This is a simple function to import athena VTK files into mathematica. Note that this is 42 lines of code, while the equivalent c code is 562!

(* Simple function for extracting numbers from a string.  Very fragile. *)
processLine[line_String] := Map[Read[StringToStream[#], Number] &,
                                Drop[StringSplit[line, " "], 1]]

(* VTK reader: reads any one variable from a vtk file.
     example usage: readVTK["file", "velocty", "vector"]
     returns: an interpolating function of that variable.  Also leaves
       the raw data in the variable =data= *)
readVTK[file_String, label_String, type_String] :=
    Module[ {str, n},
          str = OpenRead[file, BinaryFormat -> True];

          (* Read the header *)
          dim = Map[If[# > 1, # - 1, #] &,
                    processLine[Find[str, "DIMENSION"]]];
          n = Apply[Times, dim];
          If[type=="vector", n = n*3];
          origin  = processLine[Find[str, "ORIGIN"]];
          spacing = processLine[Find[str, "SPACING"]];
          range = Reverse[Transpose[{origin, origin+spacing*dim}]];

          (* Find the data; note that find leaves the '\n' in the stream *)
          Find[str, label]; BinaryRead[str, "Character8"];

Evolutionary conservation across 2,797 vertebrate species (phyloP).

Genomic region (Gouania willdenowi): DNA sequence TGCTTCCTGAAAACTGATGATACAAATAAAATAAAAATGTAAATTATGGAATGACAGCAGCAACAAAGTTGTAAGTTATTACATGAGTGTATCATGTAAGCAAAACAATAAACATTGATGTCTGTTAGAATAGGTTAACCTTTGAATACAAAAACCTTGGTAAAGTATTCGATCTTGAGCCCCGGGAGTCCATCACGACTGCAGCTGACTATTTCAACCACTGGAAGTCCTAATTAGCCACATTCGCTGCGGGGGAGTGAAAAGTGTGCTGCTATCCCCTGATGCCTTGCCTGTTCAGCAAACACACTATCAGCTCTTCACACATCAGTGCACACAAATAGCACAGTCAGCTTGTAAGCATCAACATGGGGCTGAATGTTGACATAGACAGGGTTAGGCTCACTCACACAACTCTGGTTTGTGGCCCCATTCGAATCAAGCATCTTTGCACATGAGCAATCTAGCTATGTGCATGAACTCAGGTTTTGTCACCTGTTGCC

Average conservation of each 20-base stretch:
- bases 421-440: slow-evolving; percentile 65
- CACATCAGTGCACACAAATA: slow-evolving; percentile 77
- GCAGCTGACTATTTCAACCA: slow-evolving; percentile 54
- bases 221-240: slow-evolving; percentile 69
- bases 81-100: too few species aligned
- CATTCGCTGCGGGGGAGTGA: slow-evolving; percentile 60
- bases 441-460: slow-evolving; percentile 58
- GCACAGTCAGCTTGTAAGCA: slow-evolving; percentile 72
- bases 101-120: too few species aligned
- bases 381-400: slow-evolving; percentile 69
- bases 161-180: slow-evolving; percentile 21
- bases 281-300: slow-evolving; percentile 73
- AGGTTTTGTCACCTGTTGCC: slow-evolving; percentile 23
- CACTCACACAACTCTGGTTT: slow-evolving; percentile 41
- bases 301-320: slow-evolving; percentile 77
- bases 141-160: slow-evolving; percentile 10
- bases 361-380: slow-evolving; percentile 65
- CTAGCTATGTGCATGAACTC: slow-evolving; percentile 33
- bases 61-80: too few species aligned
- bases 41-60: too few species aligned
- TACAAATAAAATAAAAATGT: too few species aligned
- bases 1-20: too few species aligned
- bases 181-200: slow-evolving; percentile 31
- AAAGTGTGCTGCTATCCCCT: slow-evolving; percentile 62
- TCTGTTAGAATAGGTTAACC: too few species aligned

If[type == "scalar", (* LOOKUP_TABLE *)
             Block[{}, Read[str,Record];  BinaryRead[str,"Character8"]]];

          (* Read the data and close the file; vtk files are big-endian *)
          data = BinaryReadList[str, "Real32", n, ByteOrdering -> +1];
          Close[str];

          (* store in a 3D array *)
          If[type == "vector",
             data = Partition[data, 3]];

          (* There must be a better way to do this *)
          data = Partition[data, dim[[1]]];
          data = Partition[data, dim[[2]]];

          (* Interpolate and return the data *)
          If[type=="scalar",
             ListInterpolation[data,range],
             Table[ListInterpolation[data[[All,All,All,i]],range],{i,1,3}]]]

Date: 2013-10-07T11:14-0700

Author: Michael McCourt